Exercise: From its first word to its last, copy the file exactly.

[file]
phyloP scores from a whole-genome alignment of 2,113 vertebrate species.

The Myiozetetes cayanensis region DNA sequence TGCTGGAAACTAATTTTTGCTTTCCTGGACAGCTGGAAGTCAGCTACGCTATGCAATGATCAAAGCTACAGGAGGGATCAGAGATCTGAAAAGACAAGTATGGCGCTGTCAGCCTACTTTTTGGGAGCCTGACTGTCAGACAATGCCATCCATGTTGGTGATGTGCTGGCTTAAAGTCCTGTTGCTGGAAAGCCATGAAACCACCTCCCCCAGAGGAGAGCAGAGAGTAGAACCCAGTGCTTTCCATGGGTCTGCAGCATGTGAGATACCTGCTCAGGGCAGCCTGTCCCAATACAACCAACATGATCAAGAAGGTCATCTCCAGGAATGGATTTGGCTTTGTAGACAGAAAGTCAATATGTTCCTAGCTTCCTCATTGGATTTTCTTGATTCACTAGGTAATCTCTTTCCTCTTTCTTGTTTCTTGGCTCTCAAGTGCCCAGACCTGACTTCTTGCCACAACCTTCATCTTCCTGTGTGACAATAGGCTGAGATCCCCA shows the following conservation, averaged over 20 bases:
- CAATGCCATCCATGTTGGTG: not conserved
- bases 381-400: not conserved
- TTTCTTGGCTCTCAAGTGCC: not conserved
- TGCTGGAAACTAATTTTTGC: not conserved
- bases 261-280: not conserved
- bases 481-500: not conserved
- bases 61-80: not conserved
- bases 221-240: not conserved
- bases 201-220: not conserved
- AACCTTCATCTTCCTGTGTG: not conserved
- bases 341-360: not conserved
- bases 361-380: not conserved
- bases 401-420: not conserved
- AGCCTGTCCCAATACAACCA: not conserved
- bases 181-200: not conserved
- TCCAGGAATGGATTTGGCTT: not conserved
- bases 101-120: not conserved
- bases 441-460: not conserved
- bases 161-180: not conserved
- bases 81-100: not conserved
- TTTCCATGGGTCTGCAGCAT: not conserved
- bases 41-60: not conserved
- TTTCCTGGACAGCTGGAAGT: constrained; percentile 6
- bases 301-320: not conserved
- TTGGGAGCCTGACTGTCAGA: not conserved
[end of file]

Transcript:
phyloP scores from a whole-genome alignment of 2,113 vertebrate species.

The Myiozetetes cayanensis region DNA sequence TGCTGGAAACTAATTTTTGCTTTCCTGGACAGCTGGAAGTCAGCTACGCTATGCAATGATCAAAGCTACAGGAGGGATCAGAGATCTGAAAAGACAAGTATGGCGCTGTCAGCCTACTTTTTGGGAGCCTGACTGTCAGACAATGCCATCCATGTTGGTGATGTGCTGGCTTAAAGTCCTGTTGCTGGAAAGCCATGAAACCACCTCCCCCAGAGGAGAGCAGAGAGTAGAACCCAGTGCTTTCCATGGGTCTGCAGCATGTGAGATACCTGCTCAGGGCAGCCTGTCCCAATACAACCAACATGATCAAGAAGGTCATCTCCAGGAATGGATTTGGCTTTGTAGACAGAAAGTCAATATGTTCCTAGCTTCCTCATTGGATTTTCTTGATTCACTAGGTAATCTCTTTCCTCTTTCTTGTTTCTTGGCTCTCAAGTGCCCAGACCTGACTTCTTGCCACAACCTTCATCTTCCTGTGTGACAATAGGCTGAGATCCCCA shows the following conservation, averaged over 20 bases:
- CAATGCCATCCATGTTGGTG: not conserved
- bases 381-400: not conserved
- TTTCTTGGCTCTCAAGTGCC: not conserved
- TGCTGGAAACTAATTTTTGC: not conserved
- bases 261-280: not conserved
- bases 481-500: not conserved
- bases 61-80: not conserved
- bases 221-240: not conserved
- bases 201-220: not conserved
- AACCTTCATCTTCCTGTGTG: not conserved
- bases 341-360: not conserved
- bases 361-380: not conserved
- bases 401-420: not conserved
- AGCCTGTCCCAATACAACCA: not conserved
- bases 181-200: not conserved
- TCCAGGAATGGATTTGGCTT: not conserved
- bases 101-120: not conserved
- bases 441-460: not conserved
- bases 161-180: not conserved
- bases 81-100: not conserved
- TTTCCATGGGTCTGCAGCAT: not conserved
- bases 41-60: not conserved
- TTTCCTGGACAGCTGGAAGT: constrained; percentile 6
- bases 301-320: not conserved
- TTGGGAGCCTGACTGTCAGA: not conserved